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11 7 30 Final Ranking from TOPSIS ................................ ................................ ............................ 158 8 1 Example Project ................................ ................................ ................................ ............... 166 8 2 Project Schedule ................................ ................................ ................................ ............... 166 8 3 Project Optimization ................................ ................................ ................................ ........ 167 8 4 Project Development Budget ................................ ................................ ........................... 168 9 1 K nowledge Gap between the Existing Research and the Proposed Research ................. 176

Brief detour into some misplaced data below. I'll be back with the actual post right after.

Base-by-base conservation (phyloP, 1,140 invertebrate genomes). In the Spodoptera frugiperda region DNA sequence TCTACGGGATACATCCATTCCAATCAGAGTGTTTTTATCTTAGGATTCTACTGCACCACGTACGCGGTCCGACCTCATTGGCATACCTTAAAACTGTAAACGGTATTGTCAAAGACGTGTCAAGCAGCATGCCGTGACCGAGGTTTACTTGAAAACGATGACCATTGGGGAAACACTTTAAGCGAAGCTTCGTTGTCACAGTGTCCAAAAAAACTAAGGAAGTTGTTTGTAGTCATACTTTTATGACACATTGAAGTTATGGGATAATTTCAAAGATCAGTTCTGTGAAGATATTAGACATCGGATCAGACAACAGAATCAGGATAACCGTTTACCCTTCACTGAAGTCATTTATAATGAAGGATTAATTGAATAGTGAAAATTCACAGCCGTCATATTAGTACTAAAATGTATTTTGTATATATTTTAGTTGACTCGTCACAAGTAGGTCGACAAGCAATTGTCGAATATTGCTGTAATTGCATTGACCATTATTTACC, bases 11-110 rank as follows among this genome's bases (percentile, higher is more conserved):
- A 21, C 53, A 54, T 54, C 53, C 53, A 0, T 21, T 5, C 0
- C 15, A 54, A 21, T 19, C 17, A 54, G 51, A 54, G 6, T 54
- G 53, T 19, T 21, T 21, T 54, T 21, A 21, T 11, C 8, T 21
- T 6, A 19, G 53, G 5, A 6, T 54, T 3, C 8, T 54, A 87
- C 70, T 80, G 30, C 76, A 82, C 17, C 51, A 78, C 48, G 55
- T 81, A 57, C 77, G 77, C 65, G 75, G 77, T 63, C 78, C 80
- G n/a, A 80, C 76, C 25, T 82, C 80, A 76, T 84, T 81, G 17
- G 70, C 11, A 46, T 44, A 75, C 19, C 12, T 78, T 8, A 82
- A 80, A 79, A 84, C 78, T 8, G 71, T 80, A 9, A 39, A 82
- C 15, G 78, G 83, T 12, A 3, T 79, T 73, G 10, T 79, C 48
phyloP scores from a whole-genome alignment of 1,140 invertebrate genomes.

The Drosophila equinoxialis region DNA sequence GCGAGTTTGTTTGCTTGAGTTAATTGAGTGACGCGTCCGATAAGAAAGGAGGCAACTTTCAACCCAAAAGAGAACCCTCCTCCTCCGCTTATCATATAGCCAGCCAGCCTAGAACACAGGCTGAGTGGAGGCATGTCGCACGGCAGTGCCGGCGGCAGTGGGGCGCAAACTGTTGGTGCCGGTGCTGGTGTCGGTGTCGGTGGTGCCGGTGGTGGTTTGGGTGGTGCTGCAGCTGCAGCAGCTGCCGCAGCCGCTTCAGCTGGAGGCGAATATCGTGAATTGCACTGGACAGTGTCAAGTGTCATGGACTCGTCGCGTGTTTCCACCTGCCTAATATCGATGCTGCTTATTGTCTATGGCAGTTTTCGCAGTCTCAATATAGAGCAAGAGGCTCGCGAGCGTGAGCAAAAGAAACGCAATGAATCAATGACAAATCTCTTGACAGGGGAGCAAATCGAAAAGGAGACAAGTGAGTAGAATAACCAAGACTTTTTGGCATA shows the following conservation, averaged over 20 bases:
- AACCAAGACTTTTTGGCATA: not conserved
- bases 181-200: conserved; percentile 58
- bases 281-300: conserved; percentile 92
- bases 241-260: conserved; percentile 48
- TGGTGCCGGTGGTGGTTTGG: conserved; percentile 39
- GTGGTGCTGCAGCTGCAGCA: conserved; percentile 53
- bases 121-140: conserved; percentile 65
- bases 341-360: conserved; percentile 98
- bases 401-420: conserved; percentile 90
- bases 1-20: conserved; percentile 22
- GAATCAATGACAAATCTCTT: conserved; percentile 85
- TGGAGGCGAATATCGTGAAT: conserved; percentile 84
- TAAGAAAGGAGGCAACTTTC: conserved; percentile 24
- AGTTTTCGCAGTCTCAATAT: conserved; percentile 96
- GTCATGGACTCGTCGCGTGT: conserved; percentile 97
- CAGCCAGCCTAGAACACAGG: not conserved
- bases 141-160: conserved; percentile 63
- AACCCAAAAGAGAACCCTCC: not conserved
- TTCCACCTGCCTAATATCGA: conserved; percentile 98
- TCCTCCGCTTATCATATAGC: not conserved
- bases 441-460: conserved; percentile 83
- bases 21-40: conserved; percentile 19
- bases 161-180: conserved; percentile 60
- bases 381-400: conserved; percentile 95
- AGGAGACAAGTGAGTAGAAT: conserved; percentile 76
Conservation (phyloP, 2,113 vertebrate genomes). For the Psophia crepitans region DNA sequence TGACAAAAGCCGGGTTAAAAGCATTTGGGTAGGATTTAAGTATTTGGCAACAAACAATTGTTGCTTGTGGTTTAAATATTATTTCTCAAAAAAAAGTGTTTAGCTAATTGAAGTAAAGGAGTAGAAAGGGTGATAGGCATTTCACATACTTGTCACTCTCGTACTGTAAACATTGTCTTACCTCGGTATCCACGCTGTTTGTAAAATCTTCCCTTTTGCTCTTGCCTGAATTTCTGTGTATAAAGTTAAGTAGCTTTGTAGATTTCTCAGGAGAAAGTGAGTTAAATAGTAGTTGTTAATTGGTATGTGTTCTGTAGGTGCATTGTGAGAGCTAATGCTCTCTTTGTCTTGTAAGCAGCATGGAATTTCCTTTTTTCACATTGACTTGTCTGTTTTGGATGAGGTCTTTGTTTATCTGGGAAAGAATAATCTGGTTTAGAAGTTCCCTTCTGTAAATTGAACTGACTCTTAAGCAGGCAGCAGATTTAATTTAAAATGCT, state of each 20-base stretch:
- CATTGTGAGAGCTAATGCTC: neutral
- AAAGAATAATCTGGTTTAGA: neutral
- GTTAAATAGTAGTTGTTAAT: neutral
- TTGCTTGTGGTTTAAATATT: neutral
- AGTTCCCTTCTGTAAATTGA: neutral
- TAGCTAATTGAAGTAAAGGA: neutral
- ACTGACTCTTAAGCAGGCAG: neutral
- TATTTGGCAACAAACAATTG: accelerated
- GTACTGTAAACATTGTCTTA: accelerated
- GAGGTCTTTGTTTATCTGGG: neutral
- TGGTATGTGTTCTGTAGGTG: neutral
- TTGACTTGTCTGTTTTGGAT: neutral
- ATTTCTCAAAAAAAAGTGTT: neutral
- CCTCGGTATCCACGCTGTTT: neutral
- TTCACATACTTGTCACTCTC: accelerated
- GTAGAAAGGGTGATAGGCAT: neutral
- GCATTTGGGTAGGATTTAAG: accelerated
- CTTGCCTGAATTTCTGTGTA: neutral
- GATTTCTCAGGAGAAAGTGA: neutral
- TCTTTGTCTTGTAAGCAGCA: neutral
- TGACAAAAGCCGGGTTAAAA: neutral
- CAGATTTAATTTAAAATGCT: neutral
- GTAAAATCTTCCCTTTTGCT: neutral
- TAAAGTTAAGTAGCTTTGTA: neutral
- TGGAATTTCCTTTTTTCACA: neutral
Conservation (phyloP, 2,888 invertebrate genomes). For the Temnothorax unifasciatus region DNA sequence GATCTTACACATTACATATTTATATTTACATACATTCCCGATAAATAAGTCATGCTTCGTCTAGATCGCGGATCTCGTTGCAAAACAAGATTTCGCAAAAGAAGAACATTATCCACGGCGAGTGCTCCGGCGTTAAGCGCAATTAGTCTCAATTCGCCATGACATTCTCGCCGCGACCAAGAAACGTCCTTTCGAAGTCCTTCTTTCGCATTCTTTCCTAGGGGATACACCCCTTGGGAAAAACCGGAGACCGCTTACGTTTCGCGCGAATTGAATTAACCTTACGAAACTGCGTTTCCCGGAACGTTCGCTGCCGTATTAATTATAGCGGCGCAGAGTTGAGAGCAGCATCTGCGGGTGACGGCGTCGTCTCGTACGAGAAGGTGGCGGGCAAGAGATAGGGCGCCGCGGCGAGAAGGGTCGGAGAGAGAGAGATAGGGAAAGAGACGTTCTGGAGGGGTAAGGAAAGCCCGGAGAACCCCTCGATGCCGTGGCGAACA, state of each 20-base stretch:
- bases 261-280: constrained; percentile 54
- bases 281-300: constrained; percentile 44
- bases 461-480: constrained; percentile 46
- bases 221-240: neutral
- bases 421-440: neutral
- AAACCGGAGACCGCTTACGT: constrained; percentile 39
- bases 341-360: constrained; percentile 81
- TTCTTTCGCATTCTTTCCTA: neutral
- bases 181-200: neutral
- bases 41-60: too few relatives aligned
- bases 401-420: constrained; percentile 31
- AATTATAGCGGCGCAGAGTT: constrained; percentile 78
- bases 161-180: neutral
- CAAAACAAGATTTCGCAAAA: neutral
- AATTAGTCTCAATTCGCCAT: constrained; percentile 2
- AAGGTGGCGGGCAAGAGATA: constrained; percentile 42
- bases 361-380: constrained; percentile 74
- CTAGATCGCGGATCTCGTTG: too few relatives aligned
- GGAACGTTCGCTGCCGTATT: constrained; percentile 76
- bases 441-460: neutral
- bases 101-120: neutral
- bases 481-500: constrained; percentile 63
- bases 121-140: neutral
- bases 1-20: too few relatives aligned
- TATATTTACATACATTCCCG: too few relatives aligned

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12 LIST OF FIGURES Figure page 1 1 Change of Project Features with Time ................................ ................................ ............... 25 1 2 Organization of Dissertation Chapters ................................ ................................ ............... 25 2 1 The Iron Triangle ................................ ................................ ................................ ............... 53 3 1 Decision Making Process ................................ ................................ ................................ .. 60 3 2 Positive Feedback in an AEC Firm ................................ ................................ .................... 60 3 3 Research Framework ................................ ................................ ................................ ......... 61 3 4 Guidelines of M eta Analyses ................................ ................................ ............................. 62 4 1 Cover Sheet of California Life Cycle Benefit/Cost Analysis Model ................................ 96 4 2 Cover Sheet of FHWA Tool for Operation s Benefit/Cost ................................ ................. 97 4 3 Cover Sheet of FDOT Benefit Cost Analysis Template ................................ .................... 97 4 4 Example of Order of Scale Values ................................ ................................ ..................... 98 4 5 AHP Hierarchy Structure ................................ ................................ ................................ ... 98 5 1 FDOT Highway Analysis Approach ................................ ................................ ................ 120 5 2 Scoring System Developed by Utah Department of Transportation ............................... 121 5 3 EIA Process ................................ ................................ ................................ ...................... 122 5 4 Sufficiency rating system for roads on Florida State Highway System .......................... 122 6 1 Linear Relationship Between Time and Cost ................................ ................................ .. 132 6 2 Linear Relationship Between Time and Quality ................................ .............................. 132 7 1 An Example of a FDOT SIS Project Listed in the 1 st Five Year Plan ............................ 159 7 2 FDOT Strategic Investment Tool Highway and Connector M easures ............................ 160 7 3 Decision Making process of FDOT for funding SIS investments ................................ ... 161 7 4 Map of FDOT Districts ................................ ................................ ................................ .... 161 7 5 Map of Major Projects Being Planned in District 2 ................................ ......................... 162